runny4
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#1
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#1
http://qualifications.pearson.com/co...e_20120307.pdf
For question 16c of the paper above why is it important for the capacitor to fully charge or discharge before sound comes in? Does the sound break the circuit or something? Mark scheme below.
http://qualifications.pearson.com/co...c_20120208.pdf
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uberteknik
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[QUOTE=runny4;65521991]http://qualifications.pearson.com/co...e_20120307.pdf
For question 16c of the paper above why is it important for the capacitor to fully charge or discharge before sound comes in? Does the sound break the circuit or something? Mark scheme below.
http://qualifications.pearson.com/co...pdf[/QUOTE]

The mark scheme answer does not state 'before the sound comes in'.

Fully charging and discharging is required to produce the greatest p.d. across the resistor from which the a.c. transcription of the incoming sound is derived.

Maximum charging and discharging allows the greatest output voltage signal (loudest sound w.r.t. no sound) to be produced. This in turn improves the signal to noise ratio of the signal since the microphone output is of a very low level (mV typically) and susceptible to external electromagnetic interference from unwanted sources such as 50Hz electricity mains interference which would be superimposed on top of the wanted signal.
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runny4
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#3
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[QUOTE=uberteknik;65534975]
(Original post by runny4)
http://qualifications.pearson.com/co...e_20120307.pdf
For question 16c of the paper above why is it important for the capacitor to fully charge or discharge before sound comes in? Does the sound break the circuit or something? Mark scheme below.
http://qualifications.pearson.com/co...pdf[/QUOTE]

The mark scheme answer does not state 'before the sound comes in'.

Fully charging and discharging is required to produce the greatest p.d. across the resistor from which the a.c. transcription of the incoming sound is derived.

Maximum charging and discharging allows the greatest output voltage signal (loudest sound w.r.t. no sound) to be produced. This in turn improves the signal to noise ratio of the signal since the microphone output is of a very low level (mV typically) and susceptible to external electromagnetic interference from unwanted sources such as 50Hz electricity mains interference which would be superimposed on top of the wanted signal.
Then for part b), why is it an alternating pd- how can it be +ve and -ve, and for part c i don't understand how the switch in the circuit works- does it randomly switch on and off?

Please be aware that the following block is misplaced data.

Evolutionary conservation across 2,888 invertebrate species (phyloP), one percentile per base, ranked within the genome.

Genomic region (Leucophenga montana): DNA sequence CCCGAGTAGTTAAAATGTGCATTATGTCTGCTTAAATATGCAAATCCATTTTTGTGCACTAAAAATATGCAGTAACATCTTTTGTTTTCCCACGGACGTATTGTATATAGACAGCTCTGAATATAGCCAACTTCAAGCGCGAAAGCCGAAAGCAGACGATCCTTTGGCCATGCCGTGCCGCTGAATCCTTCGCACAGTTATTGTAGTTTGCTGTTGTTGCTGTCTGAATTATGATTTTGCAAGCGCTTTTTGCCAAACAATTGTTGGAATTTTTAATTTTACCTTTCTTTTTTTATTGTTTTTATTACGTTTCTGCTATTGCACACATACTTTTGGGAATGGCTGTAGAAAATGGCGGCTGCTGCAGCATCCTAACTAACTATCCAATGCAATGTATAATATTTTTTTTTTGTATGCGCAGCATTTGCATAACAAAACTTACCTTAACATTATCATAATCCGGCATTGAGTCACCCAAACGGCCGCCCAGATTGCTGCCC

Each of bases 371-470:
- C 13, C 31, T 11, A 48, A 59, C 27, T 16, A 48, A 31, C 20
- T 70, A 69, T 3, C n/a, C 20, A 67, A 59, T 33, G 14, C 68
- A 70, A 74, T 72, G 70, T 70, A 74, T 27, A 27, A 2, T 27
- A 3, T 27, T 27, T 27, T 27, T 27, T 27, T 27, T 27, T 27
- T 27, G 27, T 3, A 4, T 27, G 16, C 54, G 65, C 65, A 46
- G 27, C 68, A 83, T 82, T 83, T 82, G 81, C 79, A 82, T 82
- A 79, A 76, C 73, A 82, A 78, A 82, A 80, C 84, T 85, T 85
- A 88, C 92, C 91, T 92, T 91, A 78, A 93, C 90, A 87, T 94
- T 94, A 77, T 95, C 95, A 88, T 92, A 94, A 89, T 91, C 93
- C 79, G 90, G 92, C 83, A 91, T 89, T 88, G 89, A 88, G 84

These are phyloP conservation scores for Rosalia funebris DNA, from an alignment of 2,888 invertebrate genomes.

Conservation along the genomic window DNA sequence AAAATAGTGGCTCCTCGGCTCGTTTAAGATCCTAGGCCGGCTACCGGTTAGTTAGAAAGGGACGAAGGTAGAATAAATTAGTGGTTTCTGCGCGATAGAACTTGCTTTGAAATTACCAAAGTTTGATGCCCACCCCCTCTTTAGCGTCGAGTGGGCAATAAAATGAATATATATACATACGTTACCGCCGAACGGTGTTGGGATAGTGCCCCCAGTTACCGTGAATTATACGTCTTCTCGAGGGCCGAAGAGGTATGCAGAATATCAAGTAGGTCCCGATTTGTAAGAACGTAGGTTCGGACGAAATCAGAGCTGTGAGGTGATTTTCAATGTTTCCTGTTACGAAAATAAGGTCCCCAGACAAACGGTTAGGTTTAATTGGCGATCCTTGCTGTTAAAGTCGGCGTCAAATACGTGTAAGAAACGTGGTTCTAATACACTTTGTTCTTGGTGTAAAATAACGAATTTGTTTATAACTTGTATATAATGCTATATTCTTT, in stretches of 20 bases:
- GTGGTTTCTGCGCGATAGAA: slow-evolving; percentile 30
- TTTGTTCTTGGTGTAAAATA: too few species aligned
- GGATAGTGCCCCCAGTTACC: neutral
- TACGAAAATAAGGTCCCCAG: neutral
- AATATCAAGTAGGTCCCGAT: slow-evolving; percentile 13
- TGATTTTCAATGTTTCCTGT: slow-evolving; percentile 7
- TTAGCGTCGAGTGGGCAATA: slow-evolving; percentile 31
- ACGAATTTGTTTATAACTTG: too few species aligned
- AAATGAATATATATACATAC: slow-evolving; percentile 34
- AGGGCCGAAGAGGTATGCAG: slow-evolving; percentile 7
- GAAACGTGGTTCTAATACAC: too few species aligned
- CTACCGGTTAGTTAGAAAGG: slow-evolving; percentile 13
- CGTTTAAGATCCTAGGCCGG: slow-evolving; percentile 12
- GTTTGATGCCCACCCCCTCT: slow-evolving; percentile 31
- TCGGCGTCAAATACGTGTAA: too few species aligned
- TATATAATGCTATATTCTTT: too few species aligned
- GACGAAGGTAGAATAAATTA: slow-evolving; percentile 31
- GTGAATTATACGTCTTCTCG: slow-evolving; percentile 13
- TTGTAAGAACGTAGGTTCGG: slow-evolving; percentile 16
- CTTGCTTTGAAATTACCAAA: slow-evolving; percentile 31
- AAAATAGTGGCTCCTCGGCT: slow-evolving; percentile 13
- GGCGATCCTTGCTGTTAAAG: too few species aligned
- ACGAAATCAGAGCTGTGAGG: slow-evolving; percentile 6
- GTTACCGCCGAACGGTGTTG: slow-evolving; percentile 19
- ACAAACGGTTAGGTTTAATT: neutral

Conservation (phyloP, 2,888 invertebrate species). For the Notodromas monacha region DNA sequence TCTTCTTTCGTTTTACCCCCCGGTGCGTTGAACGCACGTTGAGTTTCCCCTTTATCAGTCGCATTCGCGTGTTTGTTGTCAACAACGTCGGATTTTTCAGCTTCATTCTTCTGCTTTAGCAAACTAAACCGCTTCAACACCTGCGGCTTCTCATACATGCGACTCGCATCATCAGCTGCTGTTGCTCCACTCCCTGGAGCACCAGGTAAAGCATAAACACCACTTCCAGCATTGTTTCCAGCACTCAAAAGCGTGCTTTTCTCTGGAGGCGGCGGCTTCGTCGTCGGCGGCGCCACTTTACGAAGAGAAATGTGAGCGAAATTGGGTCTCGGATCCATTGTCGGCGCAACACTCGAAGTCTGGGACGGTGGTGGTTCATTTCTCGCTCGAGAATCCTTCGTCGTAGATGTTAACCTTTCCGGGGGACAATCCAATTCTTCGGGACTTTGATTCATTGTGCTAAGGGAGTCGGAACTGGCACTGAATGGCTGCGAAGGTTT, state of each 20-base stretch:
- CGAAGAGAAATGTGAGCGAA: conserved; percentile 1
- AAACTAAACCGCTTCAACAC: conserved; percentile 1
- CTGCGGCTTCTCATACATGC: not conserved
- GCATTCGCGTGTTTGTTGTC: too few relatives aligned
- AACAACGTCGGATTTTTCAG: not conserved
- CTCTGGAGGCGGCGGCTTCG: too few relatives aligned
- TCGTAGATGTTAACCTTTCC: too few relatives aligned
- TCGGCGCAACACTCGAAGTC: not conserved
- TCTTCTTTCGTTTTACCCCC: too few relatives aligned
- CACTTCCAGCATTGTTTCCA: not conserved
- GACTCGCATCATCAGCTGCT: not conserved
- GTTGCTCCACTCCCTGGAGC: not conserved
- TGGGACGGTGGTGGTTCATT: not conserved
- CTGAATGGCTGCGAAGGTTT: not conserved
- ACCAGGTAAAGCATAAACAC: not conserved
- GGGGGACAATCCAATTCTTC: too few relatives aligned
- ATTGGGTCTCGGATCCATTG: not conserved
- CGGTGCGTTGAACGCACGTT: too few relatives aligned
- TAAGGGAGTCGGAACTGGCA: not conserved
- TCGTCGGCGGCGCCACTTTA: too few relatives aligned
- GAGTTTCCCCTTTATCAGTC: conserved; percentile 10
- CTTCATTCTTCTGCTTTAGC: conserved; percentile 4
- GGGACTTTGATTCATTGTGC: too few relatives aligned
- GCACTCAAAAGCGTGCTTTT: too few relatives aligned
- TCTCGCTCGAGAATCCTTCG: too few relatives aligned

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runny4
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#4
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#4
[QUOTE=uberteknik;65534975]
(Original post by runny4)
http://qualifications.pearson.com/co...e_20120307.pdf
For question 16c of the paper above why is it important for the capacitor to fully charge or discharge before sound comes in? Does the sound break the circuit or something? Mark scheme below.
http://qualifications.pearson.com/co...pdf[/QUOTE]

The mark scheme answer does not state 'before the sound comes in'.

Fully charging and discharging is required to produce the greatest p.d. across the resistor from which the a.c. transcription of the incoming sound is derived.

Maximum charging and discharging allows the greatest output voltage signal (loudest sound w.r.t. no sound) to be produced. This in turn improves the signal to noise ratio of the signal since the microphone output is of a very low level (mV typically) and susceptible to external electromagnetic interference from unwanted sources such as 50Hz electricity mains interference which would be superimposed on top of the wanted signal.
please reply
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uberteknik
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#5
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[QUOTE=runny4;65537377]
(Original post by uberteknik)

Then for part b), why is it an alternating pd- how can it be +ve and -ve, and for part c i don't understand how the switch in the circuit works- does it randomly switch on and off?
Q = CV

V = Q/C

Capacitance is a function of the plate area and the distance (dielectric gap) between the plates.

Changes in air pressure, causes the distance between the capacitor plates to alter. i.e. the plate distance 'd', changes as a function of the sound pressure waves hitting the non-fixed plate.

Thus the capacitance alters dynamically as a facsimile of the sound.

Therefore the charge stored on the plates must also change as a facsimile of the sound pressure.

The a.c. waveform is a result of the movement of charge around the closed circuit as the electric force between the capacitor plates constantly equalises.

Since charge flow is via the resistor, a time varying p.d. across the resistor is developed in response to the sound pressure changes.
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uberteknik
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#6
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[QUOTE=runny4;65618273]
(Original post by uberteknik)

please reply
My response is clear. Do you now understand how a capacitor can be used as a microphone?
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runny4
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#7
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#7
[QUOTE=uberteknik;65667611]
(Original post by runny4)
My response is clear. Do you now understand how a capacitor can be used as a microphone?
yes thank you
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